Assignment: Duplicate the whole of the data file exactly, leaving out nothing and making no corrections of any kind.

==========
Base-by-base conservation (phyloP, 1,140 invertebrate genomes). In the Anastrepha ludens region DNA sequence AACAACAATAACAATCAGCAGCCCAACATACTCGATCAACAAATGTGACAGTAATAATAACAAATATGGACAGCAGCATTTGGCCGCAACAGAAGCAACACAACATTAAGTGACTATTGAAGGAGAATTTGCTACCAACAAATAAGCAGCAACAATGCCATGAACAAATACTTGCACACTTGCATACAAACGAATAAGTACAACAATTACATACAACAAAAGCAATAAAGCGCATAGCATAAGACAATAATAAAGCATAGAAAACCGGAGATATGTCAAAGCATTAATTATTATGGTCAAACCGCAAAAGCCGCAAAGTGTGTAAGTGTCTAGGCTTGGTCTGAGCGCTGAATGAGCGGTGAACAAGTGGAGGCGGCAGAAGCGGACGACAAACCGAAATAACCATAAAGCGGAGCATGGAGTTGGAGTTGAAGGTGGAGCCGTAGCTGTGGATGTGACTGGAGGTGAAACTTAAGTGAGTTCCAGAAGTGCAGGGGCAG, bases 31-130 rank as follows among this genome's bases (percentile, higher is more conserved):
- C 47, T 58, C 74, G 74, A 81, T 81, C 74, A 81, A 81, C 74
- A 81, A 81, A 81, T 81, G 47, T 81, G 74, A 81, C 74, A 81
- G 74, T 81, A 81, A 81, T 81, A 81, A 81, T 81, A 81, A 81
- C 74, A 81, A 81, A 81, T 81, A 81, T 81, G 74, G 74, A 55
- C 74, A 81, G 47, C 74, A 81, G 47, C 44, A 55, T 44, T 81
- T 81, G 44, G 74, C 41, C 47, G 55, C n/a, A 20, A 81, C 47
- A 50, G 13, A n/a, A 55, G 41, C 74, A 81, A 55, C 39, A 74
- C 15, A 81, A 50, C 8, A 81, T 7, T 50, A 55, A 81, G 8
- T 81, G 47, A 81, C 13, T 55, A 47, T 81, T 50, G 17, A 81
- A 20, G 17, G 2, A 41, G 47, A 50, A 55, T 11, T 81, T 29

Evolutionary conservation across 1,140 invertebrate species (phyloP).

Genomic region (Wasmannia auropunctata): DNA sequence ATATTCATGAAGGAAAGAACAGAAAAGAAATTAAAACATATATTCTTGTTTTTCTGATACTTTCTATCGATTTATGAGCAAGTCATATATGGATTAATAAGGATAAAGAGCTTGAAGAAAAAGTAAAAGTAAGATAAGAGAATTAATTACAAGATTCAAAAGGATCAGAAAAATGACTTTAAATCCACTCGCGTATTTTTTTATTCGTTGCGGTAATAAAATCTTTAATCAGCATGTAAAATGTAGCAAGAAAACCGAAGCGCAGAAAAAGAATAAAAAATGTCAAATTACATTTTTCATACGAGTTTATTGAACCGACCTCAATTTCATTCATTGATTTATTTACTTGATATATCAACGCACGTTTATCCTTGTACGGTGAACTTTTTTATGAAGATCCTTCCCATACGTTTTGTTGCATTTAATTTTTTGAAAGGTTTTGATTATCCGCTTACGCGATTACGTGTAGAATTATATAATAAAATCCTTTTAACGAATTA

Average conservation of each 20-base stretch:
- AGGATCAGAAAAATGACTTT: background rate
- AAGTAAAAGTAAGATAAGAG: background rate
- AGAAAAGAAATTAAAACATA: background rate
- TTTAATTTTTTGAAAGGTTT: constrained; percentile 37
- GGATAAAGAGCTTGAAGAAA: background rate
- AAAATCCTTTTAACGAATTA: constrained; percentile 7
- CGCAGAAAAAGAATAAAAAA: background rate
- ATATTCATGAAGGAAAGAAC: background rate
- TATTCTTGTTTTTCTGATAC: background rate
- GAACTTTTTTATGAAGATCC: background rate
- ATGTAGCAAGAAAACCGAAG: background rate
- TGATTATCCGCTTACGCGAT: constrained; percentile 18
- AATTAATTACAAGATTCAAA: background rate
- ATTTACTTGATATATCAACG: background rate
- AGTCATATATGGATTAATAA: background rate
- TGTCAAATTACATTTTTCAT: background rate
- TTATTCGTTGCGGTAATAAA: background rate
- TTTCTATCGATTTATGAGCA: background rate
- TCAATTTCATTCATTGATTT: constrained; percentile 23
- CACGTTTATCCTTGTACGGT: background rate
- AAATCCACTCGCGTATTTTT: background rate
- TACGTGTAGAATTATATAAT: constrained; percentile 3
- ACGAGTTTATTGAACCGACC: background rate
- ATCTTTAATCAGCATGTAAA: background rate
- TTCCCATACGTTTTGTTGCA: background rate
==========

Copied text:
Base-by-base conservation (phyloP, 1,140 invertebrate genomes). In the Anastrepha ludens region DNA sequence AACAACAATAACAATCAGCAGCCCAACATACTCGATCAACAAATGTGACAGTAATAATAACAAATATGGACAGCAGCATTTGGCCGCAACAGAAGCAACACAACATTAAGTGACTATTGAAGGAGAATTTGCTACCAACAAATAAGCAGCAACAATGCCATGAACAAATACTTGCACACTTGCATACAAACGAATAAGTACAACAATTACATACAACAAAAGCAATAAAGCGCATAGCATAAGACAATAATAAAGCATAGAAAACCGGAGATATGTCAAAGCATTAATTATTATGGTCAAACCGCAAAAGCCGCAAAGTGTGTAAGTGTCTAGGCTTGGTCTGAGCGCTGAATGAGCGGTGAACAAGTGGAGGCGGCAGAAGCGGACGACAAACCGAAATAACCATAAAGCGGAGCATGGAGTTGGAGTTGAAGGTGGAGCCGTAGCTGTGGATGTGACTGGAGGTGAAACTTAAGTGAGTTCCAGAAGTGCAGGGGCAG, bases 31-130 rank as follows among this genome's bases (percentile, higher is more conserved):
- C 47, T 58, C 74, G 74, A 81, T 81, C 74, A 81, A 81, C 74
- A 81, A 81, A 81, T 81, G 47, T 81, G 74, A 81, C 74, A 81
- G 74, T 81, A 81, A 81, T 81, A 81, A 81, T 81, A 81, A 81
- C 74, A 81, A 81, A 81, T 81, A 81, T 81, G 74, G 74, A 55
- C 74, A 81, G 47, C 74, A 81, G 47, C 44, A 55, T 44, T 81
- T 81, G 44, G 74, C 41, C 47, G 55, C n/a, A 20, A 81, C 47
- A 50, G 13, A n/a, A 55, G 41, C 74, A 81, A 55, C 39, A 74
- C 15, A 81, A 50, C 8, A 81, T 7, T 50, A 55, A 81, G 8
- T 81, G 47, A 81, C 13, T 55, A 47, T 81, T 50, G 17, A 81
- A 20, G 17, G 2, A 41, G 47, A 50, A 55, T 11, T 81, T 29

Evolutionary conservation across 1,140 invertebrate species (phyloP).

Genomic region (Wasmannia auropunctata): DNA sequence ATATTCATGAAGGAAAGAACAGAAAAGAAATTAAAACATATATTCTTGTTTTTCTGATACTTTCTATCGATTTATGAGCAAGTCATATATGGATTAATAAGGATAAAGAGCTTGAAGAAAAAGTAAAAGTAAGATAAGAGAATTAATTACAAGATTCAAAAGGATCAGAAAAATGACTTTAAATCCACTCGCGTATTTTTTTATTCGTTGCGGTAATAAAATCTTTAATCAGCATGTAAAATGTAGCAAGAAAACCGAAGCGCAGAAAAAGAATAAAAAATGTCAAATTACATTTTTCATACGAGTTTATTGAACCGACCTCAATTTCATTCATTGATTTATTTACTTGATATATCAACGCACGTTTATCCTTGTACGGTGAACTTTTTTATGAAGATCCTTCCCATACGTTTTGTTGCATTTAATTTTTTGAAAGGTTTTGATTATCCGCTTACGCGATTACGTGTAGAATTATATAATAAAATCCTTTTAACGAATTA

Average conservation of each 20-base stretch:
- AGGATCAGAAAAATGACTTT: background rate
- AAGTAAAAGTAAGATAAGAG: background rate
- AGAAAAGAAATTAAAACATA: background rate
- TTTAATTTTTTGAAAGGTTT: constrained; percentile 37
- GGATAAAGAGCTTGAAGAAA: background rate
- AAAATCCTTTTAACGAATTA: constrained; percentile 7
- CGCAGAAAAAGAATAAAAAA: background rate
- ATATTCATGAAGGAAAGAAC: background rate
- TATTCTTGTTTTTCTGATAC: background rate
- GAACTTTTTTATGAAGATCC: background rate
- ATGTAGCAAGAAAACCGAAG: background rate
- TGATTATCCGCTTACGCGAT: constrained; percentile 18
- AATTAATTACAAGATTCAAA: background rate
- ATTTACTTGATATATCAACG: background rate
- AGTCATATATGGATTAATAA: background rate
- TGTCAAATTACATTTTTCAT: background rate
- TTATTCGTTGCGGTAATAAA: background rate
- TTTCTATCGATTTATGAGCA: background rate
- TCAATTTCATTCATTGATTT: constrained; percentile 23
- CACGTTTATCCTTGTACGGT: background rate
- AAATCCACTCGCGTATTTTT: background rate
- TACGTGTAGAATTATATAAT: constrained; percentile 3
- ACGAGTTTATTGAACCGACC: background rate
- ATCTTTAATCAGCATGTAAA: background rate
- TTCCCATACGTTTTGTTGCA: background rate